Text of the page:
Demand for green hydrogen is set to grow, thanks to climate-oriented policies – including Nationally Determined Contributions (NDCs) under the Paris Agreement – driving down production costs over time. For now, however, green hydrogen is still expensive relative to fossil fuel alternatives. Jason Cuomo, Lead Process Engineer, Hydrox Holdings, provided insights into the technology behind the process and recent breakthroughs which promise to increase the efficiency of green hydrogen production, thereby making it more cost competitive. Technological innovations promise to strengthen the ability of electrolysers to run on a renewable electricity load – which is inherently intermittent and irregular. Jason also identified projects which can be scaled up to gigawatt capacity, including Namibia which plans to put together several electrolysers in modular banks to output over 2 GW of hydrogen generation capacity. Finally, Jason noted that hydrogen fuel cells have efficiency gains over diesel power, since more energy can be retrieved from the source.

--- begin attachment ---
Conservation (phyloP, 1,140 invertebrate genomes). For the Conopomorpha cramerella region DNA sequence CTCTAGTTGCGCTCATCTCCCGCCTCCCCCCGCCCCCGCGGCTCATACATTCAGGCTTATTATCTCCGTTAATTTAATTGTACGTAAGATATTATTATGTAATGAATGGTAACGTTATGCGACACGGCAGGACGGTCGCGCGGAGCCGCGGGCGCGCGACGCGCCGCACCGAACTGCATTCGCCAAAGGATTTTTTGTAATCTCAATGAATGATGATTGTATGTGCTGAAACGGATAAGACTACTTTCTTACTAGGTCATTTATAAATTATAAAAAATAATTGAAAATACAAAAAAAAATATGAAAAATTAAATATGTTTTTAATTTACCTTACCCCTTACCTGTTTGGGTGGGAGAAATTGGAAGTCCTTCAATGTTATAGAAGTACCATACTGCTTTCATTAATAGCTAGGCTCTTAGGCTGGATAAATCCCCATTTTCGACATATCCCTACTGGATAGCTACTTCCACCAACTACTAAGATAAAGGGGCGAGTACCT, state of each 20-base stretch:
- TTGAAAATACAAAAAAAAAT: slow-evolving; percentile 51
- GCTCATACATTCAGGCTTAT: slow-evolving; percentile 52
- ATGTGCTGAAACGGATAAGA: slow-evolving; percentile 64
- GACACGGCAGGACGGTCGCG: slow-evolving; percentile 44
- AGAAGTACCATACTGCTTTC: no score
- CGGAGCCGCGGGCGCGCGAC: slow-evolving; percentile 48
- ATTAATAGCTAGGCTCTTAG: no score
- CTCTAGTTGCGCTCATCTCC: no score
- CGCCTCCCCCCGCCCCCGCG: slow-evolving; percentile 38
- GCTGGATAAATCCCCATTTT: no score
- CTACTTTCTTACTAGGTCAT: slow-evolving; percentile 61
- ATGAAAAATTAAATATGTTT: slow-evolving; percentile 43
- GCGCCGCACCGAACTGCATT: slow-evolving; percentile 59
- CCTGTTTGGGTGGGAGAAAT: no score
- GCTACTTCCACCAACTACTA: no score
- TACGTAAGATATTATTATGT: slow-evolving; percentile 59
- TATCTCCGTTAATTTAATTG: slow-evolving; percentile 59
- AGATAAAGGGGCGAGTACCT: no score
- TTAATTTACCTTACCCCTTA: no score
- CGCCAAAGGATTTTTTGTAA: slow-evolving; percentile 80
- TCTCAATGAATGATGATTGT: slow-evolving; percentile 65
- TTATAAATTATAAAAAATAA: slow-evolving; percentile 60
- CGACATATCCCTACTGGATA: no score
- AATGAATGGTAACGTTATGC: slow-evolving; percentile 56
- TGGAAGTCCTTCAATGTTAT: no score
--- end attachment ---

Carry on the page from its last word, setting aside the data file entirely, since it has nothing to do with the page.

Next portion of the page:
4. Green hydrogen projects are complex…

Jason van der Poel, Head of the Energy Sector Group, Webber Wentzel, noted that green hydrogen and ammonia projects are made up of many component parts – each with their own legal challenges in different jurisdictions. For instance, the renewable energy portion is made more complex in South Africa in the absence of a standardised power purchaser agreement for private buyers. Negotiations can be convoluted, raising risk navigation issues. South Africa is building up to a competitive multi-market for power; however, regulations are not yet law and the market is not yet fully open. The licensing and registration environment for these projects is still maturing. Projects also need to overcome permitting and other legal issues around water supply, desalination, green hydrogen production, bulk liquid storage, health and safety, construction, land law, and export and shipping regulations inter alia. In each of these stages, Jason identified the strong foundations established in South African law, but also highlighted the many permissions required to pull off a green hydrogen project in South Africa. Additionally the requirement for more regulatory certainty, which the Hydrogen Society Roadmap identifies, and which would need to be systematically addressed if projects are to come to fruition.

5. …However, South Africa has a means to cut through the red tape…